As a dog owner, dog trainer, and human being, I see and experience my fair share of frustrations. When working with clients, I often see frustrated dogs who don’t understand what their owners want and frustrated owners who don’t understand why their dog won’t perform a skill. So, why do we (humans and dogs) experience frustration, and how can we avoid all of the stress associated with it?
Let’s start by thinking of ourselves. Think vividly of the last time you were frustrated. For me, I was trying to edit a video for YouTube. The video wouldn’t load, then there was a glitch with the sound, and then my app froze. The program finally crashed and I lost over an hour of the progress. “UGHHH!” An animalistic noise came out of my mouth and I stomped my foot on the ground throwing my phone onto the couch, like a five-year-old. I got up and I started cleaning the house for a change of activity.
Now, think of the last time your dog was frustrated. I have been working on incorporating all my dogs in group training sessions instead of separating them, to improve their patience and make it easier to do frequent sessions throughout the day. So instead of putting Lucy, my 8-year-old Alaskan Malamute, behind a baby gate with a Kong while I work the other dog, she now settles on a mat while I train my younger Malamute, Lennon. This is HARD, especially for a dog who struggles with impulse control and is emphatic about learning. While I was working Lennon nearby, Lucy vocalized, wiggled, broke her settle, mouthed on my hand and plopped back down on the bed with a woof all within a couple minutes of starting Lennon’s session.
We both experienced similar responses to frustration.
When we dig deeper and unpack frustration in our dogs (and ourselves), we find a variety of voluntary and involuntary behaviors. Some of these voluntary behaviors can include vocalizations and mouthing (hopefully only in our dogs and not us, hah). We can also see displacement behaviors (normal behaviors but ones that are out of context) like sniffing, scratching, and grooming. In humans this could be checking Facebook, turning on the television, or cleaning (like I did after my video crash). And we can see involuntary behaviors such as elevated heart rate, increased respiration rate, and even dilated pupils. So, knowing what frustration feels like to us, we should not be so quick to label our dog’s frustration as naughty behavior.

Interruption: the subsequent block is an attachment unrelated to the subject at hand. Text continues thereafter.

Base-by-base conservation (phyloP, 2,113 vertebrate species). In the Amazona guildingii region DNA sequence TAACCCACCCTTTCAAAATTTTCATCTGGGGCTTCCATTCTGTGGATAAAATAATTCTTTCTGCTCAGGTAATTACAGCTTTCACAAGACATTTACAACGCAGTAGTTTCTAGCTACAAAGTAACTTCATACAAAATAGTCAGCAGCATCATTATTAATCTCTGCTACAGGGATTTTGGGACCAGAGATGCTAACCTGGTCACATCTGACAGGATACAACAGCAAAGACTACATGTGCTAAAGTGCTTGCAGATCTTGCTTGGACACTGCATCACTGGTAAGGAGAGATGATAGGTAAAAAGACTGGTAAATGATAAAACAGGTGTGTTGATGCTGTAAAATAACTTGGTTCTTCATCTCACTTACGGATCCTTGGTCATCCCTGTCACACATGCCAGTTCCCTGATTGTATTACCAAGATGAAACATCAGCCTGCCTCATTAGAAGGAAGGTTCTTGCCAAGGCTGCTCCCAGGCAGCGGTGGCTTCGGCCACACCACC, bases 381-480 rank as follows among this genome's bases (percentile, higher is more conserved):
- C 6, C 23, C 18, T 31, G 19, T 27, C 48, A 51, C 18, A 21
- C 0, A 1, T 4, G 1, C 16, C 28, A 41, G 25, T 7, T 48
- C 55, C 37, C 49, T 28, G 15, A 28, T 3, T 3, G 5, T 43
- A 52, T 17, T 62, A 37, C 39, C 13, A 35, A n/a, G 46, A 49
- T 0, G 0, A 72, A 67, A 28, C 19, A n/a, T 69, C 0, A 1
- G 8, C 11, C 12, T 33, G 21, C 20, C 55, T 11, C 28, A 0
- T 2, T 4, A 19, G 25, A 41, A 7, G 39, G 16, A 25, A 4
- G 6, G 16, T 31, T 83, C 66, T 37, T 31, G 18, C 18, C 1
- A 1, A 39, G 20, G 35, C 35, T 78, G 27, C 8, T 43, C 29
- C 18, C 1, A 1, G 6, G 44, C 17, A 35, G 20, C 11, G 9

So why do we experience frustration? When you, or your dog, are doing something that used to work in the past and suddenly it doesn’t work, we become frustrated. Our expectations were not met. We didn’t get the reinforcement that we expected. If we look back at my own recent frustrating experience, the app that normally works seamlessly and integrates sound as recorded, suddenly stopped working and all of my attempted fixes (which also normally work) were ineffective! The reinforcement of finishing and uploading the video was blocked. When we look back at my training set up with Lucy, I can conclude that she was frustrated by not being able to work with me and by not receiving reinforcement for the skill she was performing, settle. Her ability to “play the game” and earn the click/treat was blocked in more than one way.
Identifying frustration in our dog is important. It helps us learn how to treat them with kindness, empathy, and make desired behaviors stronger. It not only lets us know that our training plan needs some changes. It is also a sign that a behavior is going through extinction, which means that a behavior is weakening or decreasing in frequency. So, when we see frustration, some behavior is decreasing in strength. And unfortunately, it may not be the behavior you think it is! And if we ignore frustration, we could lose a behavior altogether (one that we likely have spent a lot of time building) or we could create new undesirable behaviors.
So, when your dog is showing signs of frustration… what do we do? How do we get the frustration behaviors out and get into more reinforcement? Let’s go back to our example with Lucy and her mat.